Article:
The New Census: Nick Lantz on Nicky Beer

This week we continue our feature of The New Census: an Anthology of Contemporary American Poetry, a lovely new book edited by Lauren Shapiro & Kevin A. Gonzalez, and published by Rescue Press. You can purchase the anthology here. Today, New Census contributor Nick Lantz introduces a poem from the anthology written by Nicky Beer.

Phrases about The New Census from an Online Chat (Continued):
…how will The New Census be remembered…the anthology most like it might be Legitimate Dangers…The New Census is farther along the continuum…the easiest and least-helpful way to review an anthology…

Every Poem Is A Dead Uncle
                —after Nicky Beer’s “Avuncularity”

I’m drawn to poetic ghosts, images discernible only in the periphery, residues that index what’s missing: the flutter of a shadow, imprint of teeth in an apple, reflections in storefront glass, indentations left in old furniture, scents that linger after a figure has long since turned a corner. I sometimes tell my students that they will write better poems if they stop trying to describe, and instead try to evoke. How can one ever hope to describe a person, a feeling? One must tease the reader’s imagination. One must drop morsels to lure it from its cave.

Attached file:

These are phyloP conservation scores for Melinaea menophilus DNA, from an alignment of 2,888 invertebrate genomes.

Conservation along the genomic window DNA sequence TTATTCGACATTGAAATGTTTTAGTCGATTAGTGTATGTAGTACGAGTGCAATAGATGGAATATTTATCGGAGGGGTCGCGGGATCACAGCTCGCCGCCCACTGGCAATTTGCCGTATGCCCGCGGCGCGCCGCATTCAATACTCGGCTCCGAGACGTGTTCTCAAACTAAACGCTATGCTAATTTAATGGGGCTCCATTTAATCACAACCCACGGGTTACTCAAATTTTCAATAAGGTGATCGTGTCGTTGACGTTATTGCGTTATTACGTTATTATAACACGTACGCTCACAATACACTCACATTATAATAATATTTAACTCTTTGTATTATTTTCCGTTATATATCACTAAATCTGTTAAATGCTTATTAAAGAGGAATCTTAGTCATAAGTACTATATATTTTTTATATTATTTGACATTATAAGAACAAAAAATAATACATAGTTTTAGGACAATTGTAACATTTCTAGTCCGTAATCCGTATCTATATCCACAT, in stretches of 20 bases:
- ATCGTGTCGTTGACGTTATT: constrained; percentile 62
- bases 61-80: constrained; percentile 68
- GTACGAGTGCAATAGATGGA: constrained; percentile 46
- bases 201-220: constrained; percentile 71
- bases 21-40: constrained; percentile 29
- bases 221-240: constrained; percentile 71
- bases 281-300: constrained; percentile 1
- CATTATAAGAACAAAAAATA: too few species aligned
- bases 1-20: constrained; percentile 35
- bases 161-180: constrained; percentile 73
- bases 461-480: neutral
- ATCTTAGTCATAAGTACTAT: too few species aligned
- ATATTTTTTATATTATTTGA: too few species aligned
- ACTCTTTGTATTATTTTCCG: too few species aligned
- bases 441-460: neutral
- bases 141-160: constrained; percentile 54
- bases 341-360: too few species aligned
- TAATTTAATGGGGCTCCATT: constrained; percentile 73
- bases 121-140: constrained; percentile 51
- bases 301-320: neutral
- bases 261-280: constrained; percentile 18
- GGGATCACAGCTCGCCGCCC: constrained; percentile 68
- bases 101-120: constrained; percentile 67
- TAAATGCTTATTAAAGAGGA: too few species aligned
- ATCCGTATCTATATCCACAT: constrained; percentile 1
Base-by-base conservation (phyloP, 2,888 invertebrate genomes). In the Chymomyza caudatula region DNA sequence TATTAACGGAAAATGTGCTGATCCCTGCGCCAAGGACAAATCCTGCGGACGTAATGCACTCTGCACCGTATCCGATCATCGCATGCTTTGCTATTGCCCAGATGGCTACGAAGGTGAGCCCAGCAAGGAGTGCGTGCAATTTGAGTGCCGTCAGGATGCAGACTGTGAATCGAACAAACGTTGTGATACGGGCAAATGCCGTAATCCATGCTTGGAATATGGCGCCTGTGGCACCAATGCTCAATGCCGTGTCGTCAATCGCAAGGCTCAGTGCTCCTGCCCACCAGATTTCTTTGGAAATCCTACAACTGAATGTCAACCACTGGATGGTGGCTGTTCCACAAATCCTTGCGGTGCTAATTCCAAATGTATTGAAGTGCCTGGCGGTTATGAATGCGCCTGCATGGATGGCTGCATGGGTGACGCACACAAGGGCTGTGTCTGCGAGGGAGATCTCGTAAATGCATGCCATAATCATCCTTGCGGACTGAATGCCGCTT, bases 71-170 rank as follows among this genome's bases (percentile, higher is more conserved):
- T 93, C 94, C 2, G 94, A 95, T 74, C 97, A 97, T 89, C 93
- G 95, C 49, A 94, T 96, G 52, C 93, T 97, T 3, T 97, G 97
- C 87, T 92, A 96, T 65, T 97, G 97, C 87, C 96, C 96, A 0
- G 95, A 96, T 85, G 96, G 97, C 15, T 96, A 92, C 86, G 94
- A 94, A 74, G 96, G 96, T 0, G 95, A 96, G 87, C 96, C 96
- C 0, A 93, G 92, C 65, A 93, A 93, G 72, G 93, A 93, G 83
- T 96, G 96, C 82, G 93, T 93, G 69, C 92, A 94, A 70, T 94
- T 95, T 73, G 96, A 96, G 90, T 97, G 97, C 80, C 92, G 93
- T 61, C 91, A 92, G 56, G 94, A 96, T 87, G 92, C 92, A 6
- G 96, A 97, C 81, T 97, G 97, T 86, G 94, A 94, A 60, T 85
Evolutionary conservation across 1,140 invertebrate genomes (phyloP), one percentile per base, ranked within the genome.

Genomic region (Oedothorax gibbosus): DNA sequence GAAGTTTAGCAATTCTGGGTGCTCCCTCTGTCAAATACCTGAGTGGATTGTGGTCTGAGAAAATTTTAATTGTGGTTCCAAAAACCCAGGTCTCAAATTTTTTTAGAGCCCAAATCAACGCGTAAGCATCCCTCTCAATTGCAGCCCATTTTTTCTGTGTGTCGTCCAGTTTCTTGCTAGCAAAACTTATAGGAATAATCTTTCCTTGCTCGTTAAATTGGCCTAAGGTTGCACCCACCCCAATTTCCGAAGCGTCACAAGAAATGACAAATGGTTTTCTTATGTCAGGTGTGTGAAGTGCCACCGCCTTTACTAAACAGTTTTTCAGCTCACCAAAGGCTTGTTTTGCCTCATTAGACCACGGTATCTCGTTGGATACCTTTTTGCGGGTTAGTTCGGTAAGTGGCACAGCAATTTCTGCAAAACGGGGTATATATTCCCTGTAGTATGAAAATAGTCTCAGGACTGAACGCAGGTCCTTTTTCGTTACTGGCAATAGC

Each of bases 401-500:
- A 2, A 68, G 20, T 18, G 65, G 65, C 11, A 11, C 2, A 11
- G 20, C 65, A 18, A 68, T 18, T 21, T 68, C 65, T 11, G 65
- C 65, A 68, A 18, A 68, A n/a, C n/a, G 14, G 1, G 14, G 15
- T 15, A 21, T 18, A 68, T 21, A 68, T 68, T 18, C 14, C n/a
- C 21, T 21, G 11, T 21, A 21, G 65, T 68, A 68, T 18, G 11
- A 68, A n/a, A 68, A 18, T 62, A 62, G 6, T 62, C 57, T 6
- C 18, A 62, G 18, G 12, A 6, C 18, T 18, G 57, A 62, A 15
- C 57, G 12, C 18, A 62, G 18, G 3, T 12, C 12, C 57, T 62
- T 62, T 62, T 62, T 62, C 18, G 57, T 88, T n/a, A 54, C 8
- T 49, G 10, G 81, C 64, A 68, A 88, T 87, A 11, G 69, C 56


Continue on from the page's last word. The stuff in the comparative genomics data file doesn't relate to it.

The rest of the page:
Nicky Beer’s “Avuncularity” begins by claiming that “Every child ought to have a dead uncle”—not present, but evoked by his artifacts, necessarily incomplete, “a handful of epochal snapshots/where the face is always blurred.” The uncle is drawn with enough clarity that he is real, but he contains deliberate gaps, lapses, lacunae: he is a vessel into which imagination can pour itself. In Beer’s wonderful poem, it is the imagination of blame: the poem invites the reader to lay her quirks and fractures and failings at the uncle’s feet. The uncle is the fetish filled with her dark thoughts and then buried in the woods by the edge of a field. Accounted for, expunged.

But the ghost uncle is also the poem itself—every good poem, in fact—a vacuum that draws in our imagination. Given a little of the right detail, the mind springs to life, sketches in the rest. Did Beer say the uncle had a beard? That he wore a plaid shirt? No, no, but there he is—beard, plaid shirt, halo of sweet pipe smoke. I can hear the laugh she never mentioned.

When the potter throws a vase, he builds a hollow inside of it. The closet the frightened child stares into at night is real, but vacant. To say that a poem contains an emptiness is not to disparage it but to praise it. That emptiness is filled with a ghost, the presence that we believe into it.

You can read the poem here and listen to Nicky Beer reading it here.


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